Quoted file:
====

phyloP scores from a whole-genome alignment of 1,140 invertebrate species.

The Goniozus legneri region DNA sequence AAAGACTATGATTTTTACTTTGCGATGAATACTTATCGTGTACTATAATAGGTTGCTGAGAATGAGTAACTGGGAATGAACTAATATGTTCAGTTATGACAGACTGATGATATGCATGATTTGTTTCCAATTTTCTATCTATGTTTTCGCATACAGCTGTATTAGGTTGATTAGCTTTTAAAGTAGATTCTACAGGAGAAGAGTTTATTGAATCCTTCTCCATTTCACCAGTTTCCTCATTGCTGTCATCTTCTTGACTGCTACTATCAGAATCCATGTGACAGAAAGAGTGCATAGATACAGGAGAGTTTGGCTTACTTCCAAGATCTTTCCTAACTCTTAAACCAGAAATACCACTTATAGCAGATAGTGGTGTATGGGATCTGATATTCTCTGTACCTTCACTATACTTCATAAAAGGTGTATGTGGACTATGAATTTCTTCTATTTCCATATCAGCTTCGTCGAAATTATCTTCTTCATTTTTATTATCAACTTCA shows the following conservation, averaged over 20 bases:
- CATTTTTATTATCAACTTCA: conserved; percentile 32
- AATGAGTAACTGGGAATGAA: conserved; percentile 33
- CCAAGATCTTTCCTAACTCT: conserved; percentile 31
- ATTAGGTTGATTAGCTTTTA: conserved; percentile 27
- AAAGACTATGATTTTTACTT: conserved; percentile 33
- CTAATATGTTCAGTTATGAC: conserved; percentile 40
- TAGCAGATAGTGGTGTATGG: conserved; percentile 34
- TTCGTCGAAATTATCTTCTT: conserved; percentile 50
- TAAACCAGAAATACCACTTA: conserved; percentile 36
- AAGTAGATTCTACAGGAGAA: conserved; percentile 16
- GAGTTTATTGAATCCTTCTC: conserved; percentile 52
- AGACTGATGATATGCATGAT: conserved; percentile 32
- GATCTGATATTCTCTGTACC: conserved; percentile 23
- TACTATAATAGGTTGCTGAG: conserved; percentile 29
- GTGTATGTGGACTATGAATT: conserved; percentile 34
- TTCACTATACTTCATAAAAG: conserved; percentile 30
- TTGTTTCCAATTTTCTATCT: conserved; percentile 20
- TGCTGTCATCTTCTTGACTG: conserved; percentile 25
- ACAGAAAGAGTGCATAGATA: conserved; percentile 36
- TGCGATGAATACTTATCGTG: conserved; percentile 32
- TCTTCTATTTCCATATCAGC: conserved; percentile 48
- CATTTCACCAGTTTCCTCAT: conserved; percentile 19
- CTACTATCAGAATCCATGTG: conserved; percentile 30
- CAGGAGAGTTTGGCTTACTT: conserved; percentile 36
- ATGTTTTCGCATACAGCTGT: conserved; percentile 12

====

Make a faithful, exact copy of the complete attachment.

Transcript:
phyloP scores from a whole-genome alignment of 1,140 invertebrate species.

The Goniozus legneri region DNA sequence AAAGACTATGATTTTTACTTTGCGATGAATACTTATCGTGTACTATAATAGGTTGCTGAGAATGAGTAACTGGGAATGAACTAATATGTTCAGTTATGACAGACTGATGATATGCATGATTTGTTTCCAATTTTCTATCTATGTTTTCGCATACAGCTGTATTAGGTTGATTAGCTTTTAAAGTAGATTCTACAGGAGAAGAGTTTATTGAATCCTTCTCCATTTCACCAGTTTCCTCATTGCTGTCATCTTCTTGACTGCTACTATCAGAATCCATGTGACAGAAAGAGTGCATAGATACAGGAGAGTTTGGCTTACTTCCAAGATCTTTCCTAACTCTTAAACCAGAAATACCACTTATAGCAGATAGTGGTGTATGGGATCTGATATTCTCTGTACCTTCACTATACTTCATAAAAGGTGTATGTGGACTATGAATTTCTTCTATTTCCATATCAGCTTCGTCGAAATTATCTTCTTCATTTTTATTATCAACTTCA shows the following conservation, averaged over 20 bases:
- CATTTTTATTATCAACTTCA: conserved; percentile 32
- AATGAGTAACTGGGAATGAA: conserved; percentile 33
- CCAAGATCTTTCCTAACTCT: conserved; percentile 31
- ATTAGGTTGATTAGCTTTTA: conserved; percentile 27
- AAAGACTATGATTTTTACTT: conserved; percentile 33
- CTAATATGTTCAGTTATGAC: conserved; percentile 40
- TAGCAGATAGTGGTGTATGG: conserved; percentile 34
- TTCGTCGAAATTATCTTCTT: conserved; percentile 50
- TAAACCAGAAATACCACTTA: conserved; percentile 36
- AAGTAGATTCTACAGGAGAA: conserved; percentile 16
- GAGTTTATTGAATCCTTCTC: conserved; percentile 52
- AGACTGATGATATGCATGAT: conserved; percentile 32
- GATCTGATATTCTCTGTACC: conserved; percentile 23
- TACTATAATAGGTTGCTGAG: conserved; percentile 29
- GTGTATGTGGACTATGAATT: conserved; percentile 34
- TTCACTATACTTCATAAAAG: conserved; percentile 30
- TTGTTTCCAATTTTCTATCT: conserved; percentile 20
- TGCTGTCATCTTCTTGACTG: conserved; percentile 25
- ACAGAAAGAGTGCATAGATA: conserved; percentile 36
- TGCGATGAATACTTATCGTG: conserved; percentile 32
- TCTTCTATTTCCATATCAGC: conserved; percentile 48
- CATTTCACCAGTTTCCTCAT: conserved; percentile 19
- CTACTATCAGAATCCATGTG: conserved; percentile 30
- CAGGAGAGTTTGGCTTACTT: conserved; percentile 36
- ATGTTTTCGCATACAGCTGT: conserved; percentile 12